Saturday, August 25, 2007

A view on Khmer ruins from Thailand

I was sent this article by Ly Kenara as it provides some interesting details of the Khmer temples to be found in Thailand. Its taken from the Royal Orchid Holidays website so as you might expect has a distinctive Thai-bias in its reporting. But whatever happens, lets not start another bust-up between the two countries.

On the Trail of Khmer ruins in Thailand, There’s more than one Angkor Wat - by Harold Stephens,Travel Correspondent for Thai Airways International.

People are often surprised when I tell them they don’t have to travel to Angkor Wat in Cambodia to find Khmer ruins. Khmer ruins are everywhere in Southeast Asia, and especially in Thailand. Imagine, for nearly 500 years much of Southeast Asia, from the Mekong Delta in the east to borders of Myanmar in the west, lay under the control of the Khmer Empire. With Angkor as the hub, the empire radiated out in every direction, and to connect to the outlying reaches of the empire, the Khmers built a system of military highways. At various locations along these highways, religio-political strongholds were constructed, some no more than a stone shelter for guards, while others were the size of city blocks. But regardless of its size, each stood like a minor Angkor Wat, mighty in its own grandeur. Amazing as it may sound, Thailand has more than 2,000 of these Khmer strongholds, or ruins, within its domain. Where are they? No single text or guidebook has been written to include all of them, and if it were possible to write one, its pages would number in the thousands. But don’t despair. You can find them. The larger of these sites, of course, are well known. They are in guidebooks and appear in magazines and tourist publications, and their names in many cases have become household names— notably Phimai in northeastern Thailand. But there are others, actually a series of magnificent sites strung like beads on a necklace across Thailand's Tung Kula Rong Hai which include sites like Banteay Srei, Preah Vihear, Wat Phu, Phanom Rung and several others.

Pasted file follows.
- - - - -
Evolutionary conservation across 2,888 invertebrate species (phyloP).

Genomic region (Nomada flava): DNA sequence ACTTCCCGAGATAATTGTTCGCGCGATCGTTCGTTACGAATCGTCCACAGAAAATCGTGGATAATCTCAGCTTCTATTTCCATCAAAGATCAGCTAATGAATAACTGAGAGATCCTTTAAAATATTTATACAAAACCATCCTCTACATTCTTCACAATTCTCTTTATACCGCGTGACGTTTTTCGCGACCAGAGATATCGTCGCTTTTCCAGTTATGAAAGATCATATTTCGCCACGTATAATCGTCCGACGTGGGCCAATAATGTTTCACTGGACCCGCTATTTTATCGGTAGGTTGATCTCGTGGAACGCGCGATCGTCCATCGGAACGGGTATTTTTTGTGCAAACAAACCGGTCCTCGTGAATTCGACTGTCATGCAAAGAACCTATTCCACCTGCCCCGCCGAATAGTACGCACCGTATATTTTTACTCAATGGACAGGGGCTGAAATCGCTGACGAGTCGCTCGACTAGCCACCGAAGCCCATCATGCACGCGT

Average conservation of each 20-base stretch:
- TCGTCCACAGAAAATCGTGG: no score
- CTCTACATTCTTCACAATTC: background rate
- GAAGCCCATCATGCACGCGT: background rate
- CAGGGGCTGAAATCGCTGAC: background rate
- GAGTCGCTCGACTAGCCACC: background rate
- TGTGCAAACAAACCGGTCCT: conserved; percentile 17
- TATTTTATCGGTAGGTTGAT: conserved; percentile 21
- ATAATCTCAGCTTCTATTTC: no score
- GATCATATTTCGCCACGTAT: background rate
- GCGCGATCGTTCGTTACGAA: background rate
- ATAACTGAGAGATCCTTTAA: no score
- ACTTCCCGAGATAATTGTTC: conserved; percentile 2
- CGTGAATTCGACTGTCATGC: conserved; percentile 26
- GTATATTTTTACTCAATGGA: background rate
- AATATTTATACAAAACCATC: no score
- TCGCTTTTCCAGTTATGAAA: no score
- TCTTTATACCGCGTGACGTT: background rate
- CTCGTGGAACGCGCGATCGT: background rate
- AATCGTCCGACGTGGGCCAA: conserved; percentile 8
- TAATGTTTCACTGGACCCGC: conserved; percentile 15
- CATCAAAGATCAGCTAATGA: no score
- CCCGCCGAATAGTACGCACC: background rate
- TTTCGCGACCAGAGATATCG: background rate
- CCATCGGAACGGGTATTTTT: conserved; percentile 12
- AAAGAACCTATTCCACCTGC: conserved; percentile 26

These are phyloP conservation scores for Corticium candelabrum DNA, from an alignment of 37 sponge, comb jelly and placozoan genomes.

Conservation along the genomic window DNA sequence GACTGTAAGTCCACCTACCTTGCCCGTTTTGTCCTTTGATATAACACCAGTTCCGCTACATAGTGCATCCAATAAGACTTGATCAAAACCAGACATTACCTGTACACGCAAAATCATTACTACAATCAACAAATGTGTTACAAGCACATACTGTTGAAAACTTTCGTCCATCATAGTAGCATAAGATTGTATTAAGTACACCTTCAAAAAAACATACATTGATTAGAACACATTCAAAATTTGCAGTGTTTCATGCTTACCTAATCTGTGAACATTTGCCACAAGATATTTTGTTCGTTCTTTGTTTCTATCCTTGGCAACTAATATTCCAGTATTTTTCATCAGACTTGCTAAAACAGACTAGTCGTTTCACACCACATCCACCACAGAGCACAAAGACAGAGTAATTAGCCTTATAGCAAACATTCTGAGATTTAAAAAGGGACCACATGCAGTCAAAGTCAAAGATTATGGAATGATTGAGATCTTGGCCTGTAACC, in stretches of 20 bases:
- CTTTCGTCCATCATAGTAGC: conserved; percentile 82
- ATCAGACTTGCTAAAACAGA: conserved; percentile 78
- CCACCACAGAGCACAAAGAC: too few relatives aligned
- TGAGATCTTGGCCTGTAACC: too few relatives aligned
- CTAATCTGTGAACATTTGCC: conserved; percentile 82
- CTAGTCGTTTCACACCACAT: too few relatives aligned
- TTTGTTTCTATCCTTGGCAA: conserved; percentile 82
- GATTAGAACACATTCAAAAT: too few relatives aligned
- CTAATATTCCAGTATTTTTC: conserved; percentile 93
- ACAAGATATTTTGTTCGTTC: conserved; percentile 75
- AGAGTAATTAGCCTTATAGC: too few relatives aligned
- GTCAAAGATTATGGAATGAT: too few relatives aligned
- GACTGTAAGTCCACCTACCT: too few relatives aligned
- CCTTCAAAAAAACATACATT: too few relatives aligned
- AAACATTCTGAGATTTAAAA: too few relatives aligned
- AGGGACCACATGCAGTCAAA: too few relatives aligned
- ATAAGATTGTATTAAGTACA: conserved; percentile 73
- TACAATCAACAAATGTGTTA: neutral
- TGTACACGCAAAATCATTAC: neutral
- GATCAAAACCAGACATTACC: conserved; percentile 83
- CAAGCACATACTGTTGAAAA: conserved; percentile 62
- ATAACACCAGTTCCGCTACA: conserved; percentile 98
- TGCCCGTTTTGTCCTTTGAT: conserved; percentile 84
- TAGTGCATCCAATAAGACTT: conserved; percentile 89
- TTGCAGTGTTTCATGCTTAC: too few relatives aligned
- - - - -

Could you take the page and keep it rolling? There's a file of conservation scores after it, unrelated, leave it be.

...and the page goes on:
Without a guidebook, how do we find these lesser-known ruins? It’s a simple matter of exploration and discovery. All you need to do is to get behind the driver’s wheel of a car, arm yourself with a good road map—better yet two or three maps—and take off. Many road maps have sites marked, sometimes only dots on the map, but more often it’s by chance alone that you find a site. This is especially true when motoring the back roads in the northeast of Thailand. When you take any one of these roads, sure enough a small road sign will pop up pointing out the direction to a hidden Khmer site. And you don’t need a four-wheel drive vehicle to make these discoveries. Roads are all-weather, and very few go unpaved.And you don’t need a four-wheel drive vehicle to make these discoveries. Roads are all-weather, and very few go unpaved. Motorists usually stumble upon a ruin without expecting it. That happened to me recently when I was driving from Kanchanaburi to Three Pagodas pass, following along the old line of the Death Railway. Suddenly there was a sign— Prasat Muang Singh.

I wouldn’t have known what it was unless I stopped to enquire. It was a Khmer ruin, a western outpost of the Khmer Empire. Who would ever suspect a Khmer ruin this far in the west close to the Myanmar border, but there it was. I also learned from the curator at Muang Singh that there are several more minor ruins in the area, which I put off investigating until another day.
The question that comes to mind is how did all these ruins become forgotten? Angkor Wat in Cambodia, as the capital, thrived between the 10th and 14th centuries AD. But by the mid-19th century, when the frontiers of present-day Indochina were clearly defined by French imperialism, the Khmer Empire had long since disappeared and Cambodia was but a mere fraction of its former size. In time these outposts were forgotten and fell into ruin. Although Angkor Wat remains within Cambodia, the bulk of the Khmer past now lay outside Cambodia.